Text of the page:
El Payaso: Part 4

I couldn’t think of anything to say. We sat in silence, as the mariachi version of the 1812 Overture thundered out of the speakers on the wall. A tumbleweed rolled by. Someone across the street yelled “Yahtzee!” In all likelihood, somewhere on the planet a piano exploded.

“I don’t much care for mimes,” I finally said.

“Who does?”

“No,” I continued. “I really, really don’t like mimes.” I took a deep breath. “It all started back in pre-school. A mime came to visit the class.” As I spoke, the room defocused and the 1812 Overture began to fade. “It was supposed to be a regular day. A normal day. A happy day. We were going to make macaroni ducks. Then every-“

I jumped at the gunshot. The Dame was pointing her .38 in the air, a curl of smoke rising from the barrel. “I don’t have time for a full flashback,” she said. “Just give me the quick version.”

“The mime locked me in an invisible box and I cried.”

“Good. The clowns appreciate enthusiasm.”

I shook my head. “I never said I was going to help.”

She smiled. “You think you have a choice?”

“After-school specials taught me that I always have a choice.”

The Dame leaned forward. “They lied.” She reached down to her purse and pulled it into her lap. “The clowns thought you might be reluctant,” she said, as she pulled out a small white box. “So they gave me this.” She placed the box on the table, turning the latch side towards me. There was a picture of a harlequin on the lid.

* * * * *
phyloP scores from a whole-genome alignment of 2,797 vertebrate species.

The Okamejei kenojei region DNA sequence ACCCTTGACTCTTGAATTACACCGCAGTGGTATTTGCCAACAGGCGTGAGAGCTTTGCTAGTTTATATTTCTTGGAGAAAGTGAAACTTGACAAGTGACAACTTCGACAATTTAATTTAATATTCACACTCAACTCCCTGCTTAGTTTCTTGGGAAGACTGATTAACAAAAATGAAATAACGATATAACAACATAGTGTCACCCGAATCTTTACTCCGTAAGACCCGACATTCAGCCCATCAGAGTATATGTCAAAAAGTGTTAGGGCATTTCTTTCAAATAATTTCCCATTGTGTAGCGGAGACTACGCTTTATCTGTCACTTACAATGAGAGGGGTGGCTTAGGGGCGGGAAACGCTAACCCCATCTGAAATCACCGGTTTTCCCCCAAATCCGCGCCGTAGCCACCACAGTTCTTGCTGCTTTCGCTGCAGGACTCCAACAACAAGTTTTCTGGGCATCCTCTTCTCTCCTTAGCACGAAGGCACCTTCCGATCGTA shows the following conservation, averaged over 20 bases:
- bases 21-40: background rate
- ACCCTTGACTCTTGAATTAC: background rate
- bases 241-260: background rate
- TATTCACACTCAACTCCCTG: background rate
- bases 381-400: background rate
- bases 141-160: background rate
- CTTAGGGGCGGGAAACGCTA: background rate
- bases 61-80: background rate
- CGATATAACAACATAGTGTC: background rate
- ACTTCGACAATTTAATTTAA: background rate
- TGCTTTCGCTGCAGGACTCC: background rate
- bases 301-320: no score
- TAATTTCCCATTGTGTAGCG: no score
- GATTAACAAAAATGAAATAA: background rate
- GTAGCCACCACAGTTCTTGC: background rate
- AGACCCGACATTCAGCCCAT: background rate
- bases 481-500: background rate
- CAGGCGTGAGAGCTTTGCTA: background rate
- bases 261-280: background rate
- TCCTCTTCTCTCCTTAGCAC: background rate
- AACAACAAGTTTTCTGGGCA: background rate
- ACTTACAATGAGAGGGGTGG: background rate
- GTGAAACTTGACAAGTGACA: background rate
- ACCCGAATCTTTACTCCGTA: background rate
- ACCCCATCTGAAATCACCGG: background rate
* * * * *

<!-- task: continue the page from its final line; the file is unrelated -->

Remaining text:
I flipped the top open. Inside was a small, grayish object. It looked kind of like a deflated sack. I flipped the top shut. “Very funny,” I said.

“No joke,” she responded. “You just assumed the gall bladder you found in the bathroom was yours. It wasn’t. This,” she said, tapping the box, “is.”

There was a noise from the kitchen, as if a can had fallen off a shelf. Neither the Dame nor I looked, as our gazes were locked on one another. Then a red balloon wafted out and over the counter. It slowly sank to the floor from a slow leak, flattening into a small red pool.

“You clowns play hard ball,” I finally said.

“Oh, I’m not a clown,” she responded. “I’m just an idiot who had an organ problem.”

“Then I’ll make you a deal,” I said.

“What could you possibly have that I’d want?”

“Well,” I began as I folded my napkin and put it on the table. “My guess is that our ninja waiter just took out a clown in the kitchen. Ninjas and clowns always travel in packs, so a fight is inevitable. On top of that, we haven’t seen a paper airplane in a few minutes, so that means the mimes are moving. And once the smell of blood hits the air, that gall bladder’s going to go ballistic. We’re about to be in the middle of a four-way ninja, clown, mime, gall bladder battle.”

The Dame froze, eyes going to the kitchen and back.

“What do you say? You want a partner for this dance or are you gonna try it solo?”

Tomorrow: The Finale!